This blog is part of our RELevant series, which provides viewpoints and findings from REL Mid-Atlantic.
The anticipation of appointment as a principal is usually tempered by the quick realization that the hands holding the keys are responsible for the academic, behavioral, and emotional success of all who enter the building. This was never truer when the effects of the COVID-19 pandemic layered principals with additional duties. Managing contact tracing, remote learning, high absences, and parent concerns while prioritizing teacher and student safety and well-being meant that principals often pushed their own needs aside. The social and emotional stress from the pandemic touched everyone—students, families, teachers, and leaders alike. Principals can act as role models and encourage others to prioritize their mental health and well-being by being intentional about self-care themselves.
The joint 2022 leadership conference of the Maryland Association of Elementary School Principals and the Maryland Association of Secondary School Principals focused on how school leaders are navigating new waters and responding to the challenges brought on by the pandemic. Attendees not only acknowledged the compassion fatigue that characterized them but also the importance of identifying mental health needs to attend to self-care. Keynote speaker Jessica Cabeen, a school leader and author, reminded us that we can’t help others if we are not helping ourselves.
Self-care is personal. There isn’t a one-size-fits-all solution.
Principals must identify what works best for them by noting what activities leave them feeling refreshed and recharged. It can be something as simple as taking a walk, reading a book, or working in a garden. Whatever it is, being intentional about disengaging from work and allocating time for self-care is key.
While at work, principals can block time in their schedules to create ‘open space’ between meetings or classroom visits to help them reset or recharge. They can find opportunities throughout the day to acknowledge the good things happening in their schools and pause for the positive.
Feelings, triggers, and stressors are not always easily identified. Principals can engage in conversations with colleagues who share similar frustrations to increase their self-awareness and create a plan to better manage stress from this post-pandemic environment. The National Association of Elementary School Principals and the National Association of Secondary School Principals have established networks for principals and assistant principals across the nation to support shared communities of practice and learning.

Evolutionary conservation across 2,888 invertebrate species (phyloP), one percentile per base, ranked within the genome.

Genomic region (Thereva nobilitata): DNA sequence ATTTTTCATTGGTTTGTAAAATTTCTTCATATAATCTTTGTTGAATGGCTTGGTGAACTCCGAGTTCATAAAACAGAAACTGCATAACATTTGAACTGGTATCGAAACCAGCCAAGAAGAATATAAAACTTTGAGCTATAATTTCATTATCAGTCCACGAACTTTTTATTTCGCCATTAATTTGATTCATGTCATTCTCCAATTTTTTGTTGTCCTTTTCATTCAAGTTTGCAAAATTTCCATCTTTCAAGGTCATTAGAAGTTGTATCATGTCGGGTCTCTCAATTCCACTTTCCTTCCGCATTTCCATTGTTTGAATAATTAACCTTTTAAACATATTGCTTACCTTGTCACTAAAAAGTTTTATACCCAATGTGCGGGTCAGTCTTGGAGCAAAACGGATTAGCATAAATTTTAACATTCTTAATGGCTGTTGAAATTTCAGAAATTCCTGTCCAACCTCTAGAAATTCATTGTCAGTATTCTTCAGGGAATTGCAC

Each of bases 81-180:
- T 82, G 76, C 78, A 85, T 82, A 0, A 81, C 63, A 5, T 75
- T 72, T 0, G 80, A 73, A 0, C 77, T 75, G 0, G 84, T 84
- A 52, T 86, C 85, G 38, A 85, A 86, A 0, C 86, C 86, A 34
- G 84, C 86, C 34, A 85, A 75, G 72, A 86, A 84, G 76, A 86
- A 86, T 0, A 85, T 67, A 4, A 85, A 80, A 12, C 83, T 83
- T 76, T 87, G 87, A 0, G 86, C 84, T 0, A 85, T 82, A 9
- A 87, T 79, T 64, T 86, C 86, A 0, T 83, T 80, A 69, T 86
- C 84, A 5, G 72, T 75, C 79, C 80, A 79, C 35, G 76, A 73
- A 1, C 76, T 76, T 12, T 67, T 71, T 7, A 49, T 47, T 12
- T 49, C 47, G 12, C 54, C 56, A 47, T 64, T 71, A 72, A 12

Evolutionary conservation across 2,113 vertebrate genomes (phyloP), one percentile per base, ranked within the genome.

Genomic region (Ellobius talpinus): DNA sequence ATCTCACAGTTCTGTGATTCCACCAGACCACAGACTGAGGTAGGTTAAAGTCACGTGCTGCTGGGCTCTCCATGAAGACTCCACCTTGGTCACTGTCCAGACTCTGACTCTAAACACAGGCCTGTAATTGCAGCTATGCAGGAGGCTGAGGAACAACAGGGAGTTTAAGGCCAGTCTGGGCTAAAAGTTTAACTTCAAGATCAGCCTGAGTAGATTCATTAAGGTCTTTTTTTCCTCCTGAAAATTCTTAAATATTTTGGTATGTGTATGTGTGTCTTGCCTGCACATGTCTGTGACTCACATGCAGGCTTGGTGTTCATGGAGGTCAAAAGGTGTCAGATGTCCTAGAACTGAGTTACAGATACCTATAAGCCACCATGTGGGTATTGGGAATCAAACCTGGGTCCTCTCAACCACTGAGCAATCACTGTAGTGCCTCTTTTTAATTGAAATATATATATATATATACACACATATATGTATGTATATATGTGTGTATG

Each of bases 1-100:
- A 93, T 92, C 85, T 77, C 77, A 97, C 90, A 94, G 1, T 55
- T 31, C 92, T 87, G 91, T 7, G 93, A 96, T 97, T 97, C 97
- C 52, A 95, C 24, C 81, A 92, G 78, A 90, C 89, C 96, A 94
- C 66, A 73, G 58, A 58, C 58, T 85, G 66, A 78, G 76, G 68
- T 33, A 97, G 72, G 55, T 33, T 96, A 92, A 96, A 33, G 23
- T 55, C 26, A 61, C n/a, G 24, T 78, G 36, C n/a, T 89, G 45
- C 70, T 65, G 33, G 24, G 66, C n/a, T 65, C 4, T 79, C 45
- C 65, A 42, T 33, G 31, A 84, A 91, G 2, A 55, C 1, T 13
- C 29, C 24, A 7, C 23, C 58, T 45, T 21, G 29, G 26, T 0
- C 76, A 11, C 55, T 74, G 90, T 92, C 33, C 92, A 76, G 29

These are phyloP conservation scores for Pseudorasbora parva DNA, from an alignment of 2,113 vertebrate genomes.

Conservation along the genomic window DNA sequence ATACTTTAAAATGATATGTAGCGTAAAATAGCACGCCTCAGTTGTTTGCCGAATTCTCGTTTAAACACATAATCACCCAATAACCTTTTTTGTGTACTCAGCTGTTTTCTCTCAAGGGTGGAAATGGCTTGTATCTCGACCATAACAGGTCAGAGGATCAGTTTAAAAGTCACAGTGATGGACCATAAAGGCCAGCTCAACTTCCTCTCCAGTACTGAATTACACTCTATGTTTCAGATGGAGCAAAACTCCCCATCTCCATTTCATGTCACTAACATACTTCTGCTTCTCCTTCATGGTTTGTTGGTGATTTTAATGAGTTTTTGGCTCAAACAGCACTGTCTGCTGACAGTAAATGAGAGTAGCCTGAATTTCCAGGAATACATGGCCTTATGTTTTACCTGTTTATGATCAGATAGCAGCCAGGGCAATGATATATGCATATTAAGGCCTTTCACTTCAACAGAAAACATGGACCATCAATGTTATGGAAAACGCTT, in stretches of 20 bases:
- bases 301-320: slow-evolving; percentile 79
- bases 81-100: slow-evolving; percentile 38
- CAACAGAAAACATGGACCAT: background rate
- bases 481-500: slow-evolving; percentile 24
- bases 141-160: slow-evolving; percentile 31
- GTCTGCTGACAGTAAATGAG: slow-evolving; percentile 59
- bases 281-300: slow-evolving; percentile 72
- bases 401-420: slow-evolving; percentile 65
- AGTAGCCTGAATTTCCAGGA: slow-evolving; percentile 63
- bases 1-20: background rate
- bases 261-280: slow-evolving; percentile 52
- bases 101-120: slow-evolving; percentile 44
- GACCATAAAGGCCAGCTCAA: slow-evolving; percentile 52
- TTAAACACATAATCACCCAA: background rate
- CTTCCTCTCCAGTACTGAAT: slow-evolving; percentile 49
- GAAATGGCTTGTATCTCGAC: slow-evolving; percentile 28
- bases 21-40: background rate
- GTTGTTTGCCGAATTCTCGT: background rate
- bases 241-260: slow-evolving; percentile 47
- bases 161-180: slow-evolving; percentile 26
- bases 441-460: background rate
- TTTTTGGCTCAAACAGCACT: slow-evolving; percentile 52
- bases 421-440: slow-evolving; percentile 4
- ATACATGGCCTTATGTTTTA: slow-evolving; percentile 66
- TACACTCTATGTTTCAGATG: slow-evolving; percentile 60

District leaders must support principal well-being and self-care.
A 2022 Rand Corporation study found that 85 percent of principals were experiencing frequent job-related stress, compared with 73 percent of teachers and 35 percent of other working adults. Forty-eight percent reported burnout, while 28 percent reported symptoms of depression. Featured in an EdSurge article, one principal shared, “My brain never got the opportunity to shut down, recharge.” A special advisor on principal engagement said, “The reason principal mental health is so concerning today is principals pour into the vessels of everyone else—students, teachers, central office staff. But who is meeting the needs of the principal?”
School district leaders need to ensure that district-based leadership is supportive and responsive to the ever-changing role and responsibilities of school principals. Providing principal professional learning that supports engagement and collaboration as well as peers supporting and appreciating peers are critical to the mental health and well-being of principals.
Principals’ health and well-being are only beginning to receive the attention that student and teacher health and well-being have been given since the pandemic began. Recognition that supports each group’s needs is vital if school communities are to remain focused on the success and development of all their members.
Cross-posted from the REL Mid-Atlantic website.